PUBLISHED : Saturday, 22 December, 2012, 12:00am
UPDATED : Saturday, 22 December, 2012, 1:57am

Jackie Chan plays to the wrong crowd

BIO

Bonny Schoonakker has worked as a journalist in South Africa, Europe and, now, Asia, reporting on war and peace, and everything in between, for more than 30 years. Despite being in newspapers for an uncomfortable length of time, he feels he still has a lot to learn and cannot shake off the suspicion that you are only as good as your next story, no matter how good your last one. However, he does know that truth is a lie’s best cover, and remains constantly on the alert.
 

Anything said by that comedian Jackie Chan should be taken with a pinch of salt, but his remarks, about restricting rights in his home town and toting hand grenades to deter his badass triad buddies, are worthy of some reflection.

Immediately apparent is that the star of high-grossing trash like Rush Hour, Police Story and Cannonball Run seems to live in a fantasy world even after the cameras have stopped rolling. His assertion, in an interview published in Guangzhou's Southern People Weekly, that he once saw off 20 gangsters armed with melon knives by brandishing grenades and firearms, is more laughable than any of his movies, but not in the same way.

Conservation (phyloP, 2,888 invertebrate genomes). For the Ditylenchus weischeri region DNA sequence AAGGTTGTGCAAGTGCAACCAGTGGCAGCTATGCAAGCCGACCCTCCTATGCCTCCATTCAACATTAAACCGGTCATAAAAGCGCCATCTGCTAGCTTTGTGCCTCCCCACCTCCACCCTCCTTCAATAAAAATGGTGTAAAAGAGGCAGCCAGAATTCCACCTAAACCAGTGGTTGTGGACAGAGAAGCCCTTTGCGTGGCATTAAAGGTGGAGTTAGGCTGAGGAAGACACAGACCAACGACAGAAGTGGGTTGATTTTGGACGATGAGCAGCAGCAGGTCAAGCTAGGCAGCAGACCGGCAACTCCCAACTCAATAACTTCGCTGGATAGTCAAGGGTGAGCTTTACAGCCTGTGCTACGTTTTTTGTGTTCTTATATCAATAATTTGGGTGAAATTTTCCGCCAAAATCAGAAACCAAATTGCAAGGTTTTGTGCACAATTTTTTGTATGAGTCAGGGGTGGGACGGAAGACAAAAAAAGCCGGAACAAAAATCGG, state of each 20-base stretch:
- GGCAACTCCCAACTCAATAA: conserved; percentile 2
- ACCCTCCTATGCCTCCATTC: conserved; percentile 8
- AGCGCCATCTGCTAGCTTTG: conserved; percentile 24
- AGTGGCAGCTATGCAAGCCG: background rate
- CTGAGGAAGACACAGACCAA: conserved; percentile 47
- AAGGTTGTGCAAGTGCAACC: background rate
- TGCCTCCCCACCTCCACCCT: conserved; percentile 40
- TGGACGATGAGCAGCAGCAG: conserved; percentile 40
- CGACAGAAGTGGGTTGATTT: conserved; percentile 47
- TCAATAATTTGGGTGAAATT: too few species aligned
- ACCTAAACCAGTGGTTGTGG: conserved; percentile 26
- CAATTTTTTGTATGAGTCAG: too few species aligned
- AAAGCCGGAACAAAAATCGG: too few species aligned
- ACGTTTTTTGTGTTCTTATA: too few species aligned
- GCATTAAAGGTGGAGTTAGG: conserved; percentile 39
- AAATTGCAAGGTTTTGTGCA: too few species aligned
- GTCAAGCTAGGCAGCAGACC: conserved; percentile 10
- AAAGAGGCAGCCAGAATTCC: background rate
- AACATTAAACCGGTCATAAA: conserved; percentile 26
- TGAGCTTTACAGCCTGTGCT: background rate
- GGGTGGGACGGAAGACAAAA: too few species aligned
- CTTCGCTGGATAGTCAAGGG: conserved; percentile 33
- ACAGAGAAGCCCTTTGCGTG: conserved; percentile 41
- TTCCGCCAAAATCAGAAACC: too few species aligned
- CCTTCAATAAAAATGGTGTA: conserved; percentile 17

More unfunny were his statements that Hongkongers doth protest too much, and that "the authorities should stipulate what issues people can protest over and on what issues it is not allowed". If they don't, chided the man whose real name (Chan Kong-sang) means "born in Hong Kong", then we will land up like South Korea or Taiwan. That remark probably switched off about half his potential audience, but not that Jackie will mind too much, judging by his latest movie, CZ12.

According to our own review, the movie written and directed by Chan is about a mission led by Asian Hawk (Chan) to find six missing bronze sculptures from a set of 12 depicting the animals of the Chinese zodiac. The movie obviously refers to the mainland government's attempt to recover sculptures looted by French and British troops from the Summer Palace in Beijing during the second opium war (1856-60).

Beijing's quest to recover these looted artefacts, including its intervention at a Paris auction a few years ago, leaves us in no doubt of the importance Beijing places on recovering them, another manifestation of its desire to reassert China's greatness.

That Chan should endorse this campaign may be patriotic, even admirable, but his remarks instead create the impression that he is trying to ingratiate himself with mainland audiences, and, more importantly, with the government whose permission you need for access to them. Restricting the right of protest may be a bad thing, but if Hong Kong does decide to tell its people to shut up, we now know with whom it may begin.

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